Export citation  
     
    Bookmark  
  38.  83
    The Prehistory of Number Concept.Karenleigh A. Overmann, Thomas Wynn & Frederick L. Coolidge - 2011 - Behavioral and Brain Sciences 34 (3):142-144.
    Carey leaves unaddressed an important evolutionary puzzle: In the absence of a numeral list, how could a concept of natural number ever have arisen in the first place? Here we suggest that the initial development of natural number must have bootstrapped on a material culture scaffold of some sort, and illustrate how this might have occurred using strings of beads.
    Download  
     
    Export citation  
     
    Bookmark  
  39. An Epistemic Modal Norm of Practical Reasoning.Tim Henning - forthcoming - Synthese:1-22.
    When are you in a position to rely on p in practical reasoning? Existing accounts say that you must know that p, or be in a position to know that p, or be justified in believing that p, or be in a position to justifiably believe it, and so on. This paper argues that all of these proposals face important problems, which I call the Problems of Negative Bootstrapping and of Level Confusions. I offer a diagnosis of these problems, (...)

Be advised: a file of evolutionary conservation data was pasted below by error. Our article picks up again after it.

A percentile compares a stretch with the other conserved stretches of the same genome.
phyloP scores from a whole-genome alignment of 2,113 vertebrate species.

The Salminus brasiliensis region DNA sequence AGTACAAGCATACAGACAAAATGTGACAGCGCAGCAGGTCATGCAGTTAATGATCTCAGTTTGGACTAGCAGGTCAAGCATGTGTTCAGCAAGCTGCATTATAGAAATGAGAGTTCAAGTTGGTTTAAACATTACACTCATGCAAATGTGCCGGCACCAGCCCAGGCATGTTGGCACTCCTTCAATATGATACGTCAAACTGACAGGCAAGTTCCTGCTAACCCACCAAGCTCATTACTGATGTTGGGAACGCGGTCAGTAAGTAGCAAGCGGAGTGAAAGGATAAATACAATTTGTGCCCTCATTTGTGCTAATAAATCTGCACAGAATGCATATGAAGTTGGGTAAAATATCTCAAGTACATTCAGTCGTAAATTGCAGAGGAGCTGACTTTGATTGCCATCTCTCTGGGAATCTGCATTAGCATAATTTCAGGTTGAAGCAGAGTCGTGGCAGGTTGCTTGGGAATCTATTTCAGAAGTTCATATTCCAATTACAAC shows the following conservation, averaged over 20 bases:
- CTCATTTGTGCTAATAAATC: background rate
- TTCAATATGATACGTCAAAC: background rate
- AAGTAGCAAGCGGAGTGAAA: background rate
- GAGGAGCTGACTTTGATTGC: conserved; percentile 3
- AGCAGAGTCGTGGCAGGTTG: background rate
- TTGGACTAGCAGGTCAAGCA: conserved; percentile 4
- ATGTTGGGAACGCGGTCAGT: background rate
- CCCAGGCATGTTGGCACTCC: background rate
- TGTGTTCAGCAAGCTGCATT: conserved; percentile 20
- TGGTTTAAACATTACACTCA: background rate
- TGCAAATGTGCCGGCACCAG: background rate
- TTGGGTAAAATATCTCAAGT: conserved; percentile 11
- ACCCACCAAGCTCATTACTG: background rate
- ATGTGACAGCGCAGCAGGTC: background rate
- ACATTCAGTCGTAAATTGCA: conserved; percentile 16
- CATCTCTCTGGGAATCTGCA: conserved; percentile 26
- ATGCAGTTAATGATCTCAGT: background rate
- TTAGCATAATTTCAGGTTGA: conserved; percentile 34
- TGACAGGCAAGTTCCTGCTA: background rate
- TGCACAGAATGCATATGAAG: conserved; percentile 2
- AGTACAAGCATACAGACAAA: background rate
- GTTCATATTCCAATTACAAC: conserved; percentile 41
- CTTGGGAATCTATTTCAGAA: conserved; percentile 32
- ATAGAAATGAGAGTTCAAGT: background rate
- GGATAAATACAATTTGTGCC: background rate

Download  
     
    Export citation  
     
    Bookmark  
  40. Paradoxes of Causal Loops in Spacetime.Nicolae Sfetcu - manuscript
    There is, among some scientists and philosophers, the idea that any theory that would allow the time travel would introduce causal issues. These types of temporal paradoxes can be avoided by the Novikov self-consistency principle or by a variation in the interpretation of many worlds with interacting worlds. The world in which we live has, according to David Lewis, a Parmenidean ontology: "a manifold of events in four dimensions," and the occupants of the world are the 4-dimensional aggregates of the (...)